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3 Easy Ways to Install a Pellet Stove

Looking for a Corn Pellet Stove? Chances are You Want a Pellet Stove with Options

One decision you won’t have to make when buying a pellet stove through American Energy Systems is whether to buy a wood pellet stove or a corn stove. All of our products come equipped to handle both sources of fuel. However, once you get your stove, you will have to make a choice about which type of fuel to use.

Wood pellets and corn kernels burn with relatively equal efficiency. That’s good news for those with corn and wood pellet burning stoves, because it makes comparing the two biofuels easy when making purchasing decisions since there’s no need for conversions when calculating the best deal. When you’re picking the fuel that works best for you, it often comes down to cost, availability and personal preference.

If you live in an area where corn is produced in abundance, chances are you’ll have a better chance to find good prices on corn than, say, the heavily wooded Northeast, where wood pellets might be the more practical option. If you live in a place where both wood pellets and corn kernels exist in equal abundance, you can adopt your fuel source of choice based on market prices, with the option of making a switch if one source becomes the obviously cheaper alternative.

For both corn and wood, it’s recommended to use fresh fuel for each heating season, as both types of fuel tend to absorb moisture and break apart when left to sit over the summer. Both high-moisture and crumbling pellets or kernels can cause problems for your system and won’t burn as efficiently. And when you buy each in bulk to start the season, you can ensure that you’re getting the same product grade and taking advantage of any volume discounts that might be offered. Generally, it’s a good idea to use the same type of fuel for the entire heating season, as it allows for more consistency in managing your system.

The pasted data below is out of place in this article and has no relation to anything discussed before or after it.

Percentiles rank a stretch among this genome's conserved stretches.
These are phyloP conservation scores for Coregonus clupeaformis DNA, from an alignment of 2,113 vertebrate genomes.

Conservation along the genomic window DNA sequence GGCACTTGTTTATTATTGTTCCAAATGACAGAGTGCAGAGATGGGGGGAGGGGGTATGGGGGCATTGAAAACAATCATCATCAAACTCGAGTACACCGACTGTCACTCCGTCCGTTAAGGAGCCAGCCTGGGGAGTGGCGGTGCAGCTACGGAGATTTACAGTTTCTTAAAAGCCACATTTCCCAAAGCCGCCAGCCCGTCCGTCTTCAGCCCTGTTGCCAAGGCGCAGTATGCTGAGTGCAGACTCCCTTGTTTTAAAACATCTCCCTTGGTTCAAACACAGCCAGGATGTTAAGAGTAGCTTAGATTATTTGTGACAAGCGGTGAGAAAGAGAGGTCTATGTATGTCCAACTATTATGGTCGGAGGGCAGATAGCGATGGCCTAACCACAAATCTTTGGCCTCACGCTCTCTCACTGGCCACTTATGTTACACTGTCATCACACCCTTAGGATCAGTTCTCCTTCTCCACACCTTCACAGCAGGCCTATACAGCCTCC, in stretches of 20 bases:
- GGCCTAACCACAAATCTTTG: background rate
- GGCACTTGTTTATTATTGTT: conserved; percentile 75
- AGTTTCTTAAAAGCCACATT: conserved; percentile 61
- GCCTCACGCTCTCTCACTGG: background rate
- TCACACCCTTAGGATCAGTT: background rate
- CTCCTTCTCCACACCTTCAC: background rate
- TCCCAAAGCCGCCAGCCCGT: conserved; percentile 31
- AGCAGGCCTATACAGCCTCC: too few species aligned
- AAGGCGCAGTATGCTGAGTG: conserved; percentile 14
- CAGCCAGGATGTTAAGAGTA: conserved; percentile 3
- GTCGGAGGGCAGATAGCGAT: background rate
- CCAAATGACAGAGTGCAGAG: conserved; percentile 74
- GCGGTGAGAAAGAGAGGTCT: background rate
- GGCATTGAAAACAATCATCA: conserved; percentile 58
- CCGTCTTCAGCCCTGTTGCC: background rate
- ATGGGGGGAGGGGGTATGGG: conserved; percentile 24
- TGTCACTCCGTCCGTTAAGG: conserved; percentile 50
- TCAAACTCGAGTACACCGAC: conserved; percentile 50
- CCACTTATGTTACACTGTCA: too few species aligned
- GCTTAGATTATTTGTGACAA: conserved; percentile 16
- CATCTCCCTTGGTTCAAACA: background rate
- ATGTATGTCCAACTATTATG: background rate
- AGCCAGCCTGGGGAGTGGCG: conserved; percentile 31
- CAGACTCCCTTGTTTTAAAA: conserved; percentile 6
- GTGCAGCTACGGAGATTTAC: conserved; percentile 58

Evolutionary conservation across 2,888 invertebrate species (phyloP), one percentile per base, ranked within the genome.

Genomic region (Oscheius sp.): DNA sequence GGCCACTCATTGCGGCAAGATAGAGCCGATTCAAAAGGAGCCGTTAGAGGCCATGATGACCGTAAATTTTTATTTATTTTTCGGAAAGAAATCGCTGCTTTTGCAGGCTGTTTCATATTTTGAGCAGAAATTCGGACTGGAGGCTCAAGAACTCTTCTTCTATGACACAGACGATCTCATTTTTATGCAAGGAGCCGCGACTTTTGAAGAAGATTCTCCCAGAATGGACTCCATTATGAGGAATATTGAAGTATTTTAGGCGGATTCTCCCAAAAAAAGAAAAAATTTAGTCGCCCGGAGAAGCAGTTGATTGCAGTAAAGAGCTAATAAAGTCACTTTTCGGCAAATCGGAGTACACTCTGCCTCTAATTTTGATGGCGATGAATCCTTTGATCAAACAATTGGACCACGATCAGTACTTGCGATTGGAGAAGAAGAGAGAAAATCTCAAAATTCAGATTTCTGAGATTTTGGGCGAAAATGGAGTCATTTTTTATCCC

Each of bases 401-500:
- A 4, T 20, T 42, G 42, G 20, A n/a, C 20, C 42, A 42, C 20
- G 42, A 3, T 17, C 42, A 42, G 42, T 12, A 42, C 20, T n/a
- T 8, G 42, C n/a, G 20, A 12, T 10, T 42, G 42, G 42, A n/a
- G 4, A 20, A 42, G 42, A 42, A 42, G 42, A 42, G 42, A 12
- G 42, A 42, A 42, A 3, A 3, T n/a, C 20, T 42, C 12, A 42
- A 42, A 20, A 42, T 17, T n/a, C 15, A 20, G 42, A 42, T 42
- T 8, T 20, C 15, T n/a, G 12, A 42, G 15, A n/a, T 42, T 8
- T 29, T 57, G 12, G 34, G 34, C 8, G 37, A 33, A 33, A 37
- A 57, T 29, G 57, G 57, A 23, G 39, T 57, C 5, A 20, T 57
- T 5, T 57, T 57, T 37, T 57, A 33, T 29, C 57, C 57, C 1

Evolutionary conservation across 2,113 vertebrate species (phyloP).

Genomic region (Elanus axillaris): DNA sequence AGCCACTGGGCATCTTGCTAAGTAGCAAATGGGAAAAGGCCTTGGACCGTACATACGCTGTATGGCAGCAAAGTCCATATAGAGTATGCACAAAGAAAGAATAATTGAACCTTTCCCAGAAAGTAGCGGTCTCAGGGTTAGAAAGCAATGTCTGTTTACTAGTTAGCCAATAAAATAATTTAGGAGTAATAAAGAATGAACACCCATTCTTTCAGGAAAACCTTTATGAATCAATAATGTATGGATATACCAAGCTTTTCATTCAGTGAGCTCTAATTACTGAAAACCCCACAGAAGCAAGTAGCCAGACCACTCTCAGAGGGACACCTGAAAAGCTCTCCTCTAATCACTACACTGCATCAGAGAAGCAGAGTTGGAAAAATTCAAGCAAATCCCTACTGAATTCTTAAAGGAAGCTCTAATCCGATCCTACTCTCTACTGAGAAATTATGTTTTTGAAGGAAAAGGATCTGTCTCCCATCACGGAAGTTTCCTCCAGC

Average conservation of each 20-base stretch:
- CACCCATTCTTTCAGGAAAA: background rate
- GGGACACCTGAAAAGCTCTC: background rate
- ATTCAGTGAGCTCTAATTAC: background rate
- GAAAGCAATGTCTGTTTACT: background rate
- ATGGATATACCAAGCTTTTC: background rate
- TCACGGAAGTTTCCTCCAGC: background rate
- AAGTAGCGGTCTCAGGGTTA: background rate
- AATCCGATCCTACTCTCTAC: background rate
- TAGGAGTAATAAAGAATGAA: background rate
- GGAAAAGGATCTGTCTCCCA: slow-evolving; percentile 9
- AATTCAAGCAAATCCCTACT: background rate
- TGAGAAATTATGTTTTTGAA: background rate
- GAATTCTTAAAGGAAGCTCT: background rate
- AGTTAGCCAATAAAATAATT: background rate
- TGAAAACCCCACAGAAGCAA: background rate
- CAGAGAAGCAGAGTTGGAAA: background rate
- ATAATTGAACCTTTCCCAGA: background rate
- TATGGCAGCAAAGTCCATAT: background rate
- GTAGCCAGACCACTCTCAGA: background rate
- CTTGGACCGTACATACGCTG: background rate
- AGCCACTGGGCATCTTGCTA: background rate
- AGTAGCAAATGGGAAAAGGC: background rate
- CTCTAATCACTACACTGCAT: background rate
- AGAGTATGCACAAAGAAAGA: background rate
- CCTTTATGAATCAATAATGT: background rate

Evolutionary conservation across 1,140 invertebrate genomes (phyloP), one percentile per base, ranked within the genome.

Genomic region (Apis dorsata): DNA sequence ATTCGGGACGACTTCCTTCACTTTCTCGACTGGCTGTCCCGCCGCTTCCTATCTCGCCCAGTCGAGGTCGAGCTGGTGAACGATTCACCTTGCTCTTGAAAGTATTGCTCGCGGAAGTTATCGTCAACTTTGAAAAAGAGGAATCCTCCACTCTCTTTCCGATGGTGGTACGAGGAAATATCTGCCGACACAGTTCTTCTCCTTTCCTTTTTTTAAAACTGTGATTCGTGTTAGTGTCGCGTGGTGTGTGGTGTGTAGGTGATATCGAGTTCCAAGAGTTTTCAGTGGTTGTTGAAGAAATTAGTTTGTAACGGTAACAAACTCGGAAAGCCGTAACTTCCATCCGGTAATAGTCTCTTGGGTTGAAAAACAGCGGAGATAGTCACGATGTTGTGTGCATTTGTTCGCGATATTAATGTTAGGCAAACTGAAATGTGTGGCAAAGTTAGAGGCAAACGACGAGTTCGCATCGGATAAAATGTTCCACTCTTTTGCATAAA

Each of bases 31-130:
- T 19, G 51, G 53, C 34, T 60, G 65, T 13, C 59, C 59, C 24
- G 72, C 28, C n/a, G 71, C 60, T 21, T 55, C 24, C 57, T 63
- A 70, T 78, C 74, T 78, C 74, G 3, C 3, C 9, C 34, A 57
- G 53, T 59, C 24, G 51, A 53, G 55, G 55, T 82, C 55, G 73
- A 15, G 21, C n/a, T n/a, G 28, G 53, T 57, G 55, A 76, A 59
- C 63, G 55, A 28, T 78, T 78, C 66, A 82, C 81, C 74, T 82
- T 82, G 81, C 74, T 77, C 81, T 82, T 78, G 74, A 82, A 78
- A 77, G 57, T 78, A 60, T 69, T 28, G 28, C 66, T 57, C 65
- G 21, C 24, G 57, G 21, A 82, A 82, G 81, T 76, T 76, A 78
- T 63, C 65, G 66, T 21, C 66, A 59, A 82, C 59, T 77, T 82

Here are a few additional tips for getting the most out of each type of fuel:

Corn: It’s best to use one type of corn with a consistent moisture content. Moisture content should not exceed 15.5 percent. You can find packaged corn kernels at most stores that sell pellet stove parts and accessories or ag supplies, but you may be able to get the best deal if you’re buying in bulk from a local farmer or mill. Corn is difficult to ignite on its own, so it’s best to still have a supply of wood pellets on hand. You can fill the firepot with wood pellets initially to get your flame rolling, while filling the hopper with corn. Some people prefer to use a mix of corn and wood pellets – available in pre-mixed packages – for this reason.

Wood: With wood, it’s important to find a source of premium grade wood. Make sure you aren’t buying year-old wood. Inspect wood pellets before purchasing – if you see pellets that are breaking apart or sticking together, you will want to look elsewhere. With quality wood, you’ll typically see less “clinkers,” or hard ash deposits, than you will with corn or subpar wood pellets. However, clinkers are easy to remove and the experts at your pellet stove accessories store can help you find the best products and techniques for removing them – it shouldn’t be a major deterrent from using corn.

With both fuel types, proper storage is key. Excess fuel should be stored in a clean and dry environment to ensure quality burning moving forward. Since both corn and wood pellets heat your home with great efficiency, choosing the best fuel source usually just depends on where you live and the current market conditions.

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